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      • Thanks Sharath. The comment that i made was w.r.t to social media and the quality there. AM sure all of us have wondered what the hell when we read many posts. Yes – one cant be judgemental about ‘quality’ – it could mean different things to different people. Just like the definition for “cinema” changes from person to person. As for the physical book dying out … i just remember all the myths that came up with the explosion of satellite television. people saying newspaper and magazines will die. but they still continue to be a force – the extent of influence or power could have changed but they have not died. Btw – am also the physical book kind – have never ever managed to read off a comp. The smell of a physical book, flipping pages, and why – even the small act of bending the edges when you have stopped on a page as a bookmark is pleasurable.

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      • I’m on the fence with regards to whether the book will die out or whether there will be an equilibrium point. I guess only time will tell. I am sure the market is big enough to accommodate all of us 🙂

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  3. I can’t read a book unless I have it in my hand. I can’t even read two pages on the laptop or on a kindle. It just doesn’t feel like reading to me. Or maybe it is just me.

    I still read books and the original ones. I hate reading pirated ones as they feel so fake and put me off. I collect old books from shutting down libraries where you get they at a steal. I once got six of John Grisham originals for 70 bucks each!

    No matter what technology comes up, until I have my sight, I will read books. And continue to but them. No kindle or anything can replace the joy of that!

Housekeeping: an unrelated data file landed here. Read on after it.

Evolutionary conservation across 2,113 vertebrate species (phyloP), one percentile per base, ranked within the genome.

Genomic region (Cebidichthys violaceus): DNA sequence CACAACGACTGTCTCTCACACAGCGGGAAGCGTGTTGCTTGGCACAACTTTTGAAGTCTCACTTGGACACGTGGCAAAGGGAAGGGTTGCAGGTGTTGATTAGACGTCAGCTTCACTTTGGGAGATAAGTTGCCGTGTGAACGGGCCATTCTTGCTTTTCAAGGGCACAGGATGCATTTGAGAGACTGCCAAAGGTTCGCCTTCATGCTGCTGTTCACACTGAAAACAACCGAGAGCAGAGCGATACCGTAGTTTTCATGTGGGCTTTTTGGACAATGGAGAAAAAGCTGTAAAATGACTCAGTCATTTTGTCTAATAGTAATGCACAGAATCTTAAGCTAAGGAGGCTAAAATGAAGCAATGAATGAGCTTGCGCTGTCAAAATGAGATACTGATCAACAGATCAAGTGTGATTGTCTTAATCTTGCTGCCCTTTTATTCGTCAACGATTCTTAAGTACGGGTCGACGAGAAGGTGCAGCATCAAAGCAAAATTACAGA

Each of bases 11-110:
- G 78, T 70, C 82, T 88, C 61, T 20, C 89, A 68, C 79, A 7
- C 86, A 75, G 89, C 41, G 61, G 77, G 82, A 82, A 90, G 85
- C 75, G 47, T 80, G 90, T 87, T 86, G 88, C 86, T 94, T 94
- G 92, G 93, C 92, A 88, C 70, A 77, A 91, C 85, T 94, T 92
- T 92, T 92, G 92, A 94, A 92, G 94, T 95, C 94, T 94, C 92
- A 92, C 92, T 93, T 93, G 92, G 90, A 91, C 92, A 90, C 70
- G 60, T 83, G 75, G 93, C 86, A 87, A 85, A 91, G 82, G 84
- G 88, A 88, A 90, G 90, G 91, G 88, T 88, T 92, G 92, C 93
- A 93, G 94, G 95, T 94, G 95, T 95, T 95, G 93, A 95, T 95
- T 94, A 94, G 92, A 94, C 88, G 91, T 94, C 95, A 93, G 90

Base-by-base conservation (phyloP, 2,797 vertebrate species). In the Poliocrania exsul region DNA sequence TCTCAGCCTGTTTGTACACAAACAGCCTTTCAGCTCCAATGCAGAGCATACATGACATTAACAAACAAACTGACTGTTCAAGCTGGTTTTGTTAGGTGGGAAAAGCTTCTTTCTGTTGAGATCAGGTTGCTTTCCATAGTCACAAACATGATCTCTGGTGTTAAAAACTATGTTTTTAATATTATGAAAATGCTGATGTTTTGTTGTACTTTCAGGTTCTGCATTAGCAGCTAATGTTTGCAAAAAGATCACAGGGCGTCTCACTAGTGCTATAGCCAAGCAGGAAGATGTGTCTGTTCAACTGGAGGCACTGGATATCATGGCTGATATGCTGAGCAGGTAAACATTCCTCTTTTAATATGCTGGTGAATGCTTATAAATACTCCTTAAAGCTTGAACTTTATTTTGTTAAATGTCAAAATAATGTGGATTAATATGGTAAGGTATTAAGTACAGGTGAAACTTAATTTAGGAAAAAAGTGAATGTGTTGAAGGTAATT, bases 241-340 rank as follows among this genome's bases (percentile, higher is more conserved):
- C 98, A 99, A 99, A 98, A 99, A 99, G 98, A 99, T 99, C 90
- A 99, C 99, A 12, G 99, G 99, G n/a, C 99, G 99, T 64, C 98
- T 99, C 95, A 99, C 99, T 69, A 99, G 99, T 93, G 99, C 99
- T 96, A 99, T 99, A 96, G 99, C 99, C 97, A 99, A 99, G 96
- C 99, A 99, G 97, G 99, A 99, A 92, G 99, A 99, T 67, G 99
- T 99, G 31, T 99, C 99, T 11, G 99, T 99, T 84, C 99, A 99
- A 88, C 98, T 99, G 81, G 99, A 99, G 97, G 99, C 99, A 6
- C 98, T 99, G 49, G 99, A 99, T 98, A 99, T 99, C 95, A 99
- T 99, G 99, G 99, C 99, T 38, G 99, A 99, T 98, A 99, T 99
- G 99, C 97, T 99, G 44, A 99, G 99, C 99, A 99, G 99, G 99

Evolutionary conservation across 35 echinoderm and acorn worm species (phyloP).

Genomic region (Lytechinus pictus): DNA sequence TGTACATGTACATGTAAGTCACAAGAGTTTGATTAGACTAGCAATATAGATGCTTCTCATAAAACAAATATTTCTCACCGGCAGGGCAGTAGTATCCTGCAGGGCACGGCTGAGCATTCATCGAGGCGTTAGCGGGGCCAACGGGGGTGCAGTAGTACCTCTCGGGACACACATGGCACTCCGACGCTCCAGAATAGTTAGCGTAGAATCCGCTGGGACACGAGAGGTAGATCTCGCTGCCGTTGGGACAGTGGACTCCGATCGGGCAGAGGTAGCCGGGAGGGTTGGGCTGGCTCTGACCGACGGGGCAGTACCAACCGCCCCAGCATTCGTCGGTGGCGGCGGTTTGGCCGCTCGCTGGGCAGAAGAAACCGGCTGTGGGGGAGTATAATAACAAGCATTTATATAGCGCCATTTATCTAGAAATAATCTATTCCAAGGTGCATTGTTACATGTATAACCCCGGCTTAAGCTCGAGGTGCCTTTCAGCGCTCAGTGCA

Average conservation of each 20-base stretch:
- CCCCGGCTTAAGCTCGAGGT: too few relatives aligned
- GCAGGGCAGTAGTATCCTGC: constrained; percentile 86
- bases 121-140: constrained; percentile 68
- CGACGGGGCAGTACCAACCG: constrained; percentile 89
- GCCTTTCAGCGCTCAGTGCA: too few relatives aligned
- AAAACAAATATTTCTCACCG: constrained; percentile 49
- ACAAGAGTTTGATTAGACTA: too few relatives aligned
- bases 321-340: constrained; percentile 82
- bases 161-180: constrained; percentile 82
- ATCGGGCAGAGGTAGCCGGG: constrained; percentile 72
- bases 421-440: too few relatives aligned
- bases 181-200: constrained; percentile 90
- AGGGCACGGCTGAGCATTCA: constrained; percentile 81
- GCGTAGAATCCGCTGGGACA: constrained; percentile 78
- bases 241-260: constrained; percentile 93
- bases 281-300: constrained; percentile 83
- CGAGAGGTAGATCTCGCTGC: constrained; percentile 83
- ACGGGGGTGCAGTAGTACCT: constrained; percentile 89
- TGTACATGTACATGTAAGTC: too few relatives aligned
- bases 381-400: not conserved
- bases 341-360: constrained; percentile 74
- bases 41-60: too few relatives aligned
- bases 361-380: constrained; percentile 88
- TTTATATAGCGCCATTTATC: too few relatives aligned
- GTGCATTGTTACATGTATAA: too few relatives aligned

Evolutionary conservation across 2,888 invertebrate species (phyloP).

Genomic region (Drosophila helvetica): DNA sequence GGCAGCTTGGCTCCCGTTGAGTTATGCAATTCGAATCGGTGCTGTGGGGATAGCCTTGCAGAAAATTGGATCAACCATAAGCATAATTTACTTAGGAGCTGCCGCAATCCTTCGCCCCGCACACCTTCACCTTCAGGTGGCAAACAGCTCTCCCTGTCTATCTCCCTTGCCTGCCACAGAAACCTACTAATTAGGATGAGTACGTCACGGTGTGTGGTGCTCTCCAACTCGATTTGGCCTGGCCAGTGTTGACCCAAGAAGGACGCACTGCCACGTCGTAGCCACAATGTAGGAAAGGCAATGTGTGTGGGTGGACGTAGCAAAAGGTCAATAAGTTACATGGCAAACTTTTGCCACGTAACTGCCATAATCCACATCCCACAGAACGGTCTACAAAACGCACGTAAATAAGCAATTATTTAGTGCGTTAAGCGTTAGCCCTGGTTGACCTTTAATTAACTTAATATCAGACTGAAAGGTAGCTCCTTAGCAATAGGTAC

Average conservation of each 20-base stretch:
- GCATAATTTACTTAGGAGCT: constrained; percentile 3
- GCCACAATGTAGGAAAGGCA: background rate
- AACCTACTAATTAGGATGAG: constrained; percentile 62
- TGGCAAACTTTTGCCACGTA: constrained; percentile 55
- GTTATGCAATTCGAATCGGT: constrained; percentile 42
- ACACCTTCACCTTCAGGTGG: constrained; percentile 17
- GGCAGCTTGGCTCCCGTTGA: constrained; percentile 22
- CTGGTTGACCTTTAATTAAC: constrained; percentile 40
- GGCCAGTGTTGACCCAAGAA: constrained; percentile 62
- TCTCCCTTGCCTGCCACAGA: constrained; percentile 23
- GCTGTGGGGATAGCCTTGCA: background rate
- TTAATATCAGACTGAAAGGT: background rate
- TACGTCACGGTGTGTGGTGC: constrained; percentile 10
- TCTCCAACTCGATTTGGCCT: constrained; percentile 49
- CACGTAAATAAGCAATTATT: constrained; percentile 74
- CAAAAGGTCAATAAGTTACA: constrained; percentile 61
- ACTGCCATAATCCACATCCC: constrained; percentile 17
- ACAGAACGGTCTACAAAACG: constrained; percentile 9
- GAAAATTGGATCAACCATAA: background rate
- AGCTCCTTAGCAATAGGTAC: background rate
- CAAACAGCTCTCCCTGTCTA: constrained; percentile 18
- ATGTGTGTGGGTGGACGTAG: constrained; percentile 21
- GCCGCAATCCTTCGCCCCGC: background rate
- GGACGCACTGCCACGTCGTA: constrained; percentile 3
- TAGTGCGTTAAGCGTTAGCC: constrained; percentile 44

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    • Yes, I think those of us who have grown up with books are attached to them. And maybe that attachment will persist for some of us. But if we look at kids of today who are growing up with smart devices and Kindles. Reading on the screen is natural to them. So I think reading and ‘content’ will continue to live. Only the medium will change. The physical book may go away in a few years, but there’s nothing sad in that. The book has always been just the medium. What’s important is the stuff between the covers.

      But on an emotional level, I agree with you. Nothing beats a book.

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  4. I personally have started reading more and more nowadays with the advent of the Kindle as a reading device. And with the feed aggregators in vogue, I read more and more of Indian as well as world news nowadays when compared to years when I had to rely on newspapers.

    That being said, the truth is that there is so much competition by other sources for my attention and eyeballs that at times reading does take a backseat.

    But to make a statement like “reading is dead, long live reading” is taking it a little too far. As long as there will be an appreciation of the fine arts and of writing, both creative and academic, there will always be books and readers albeit in different forms I guess.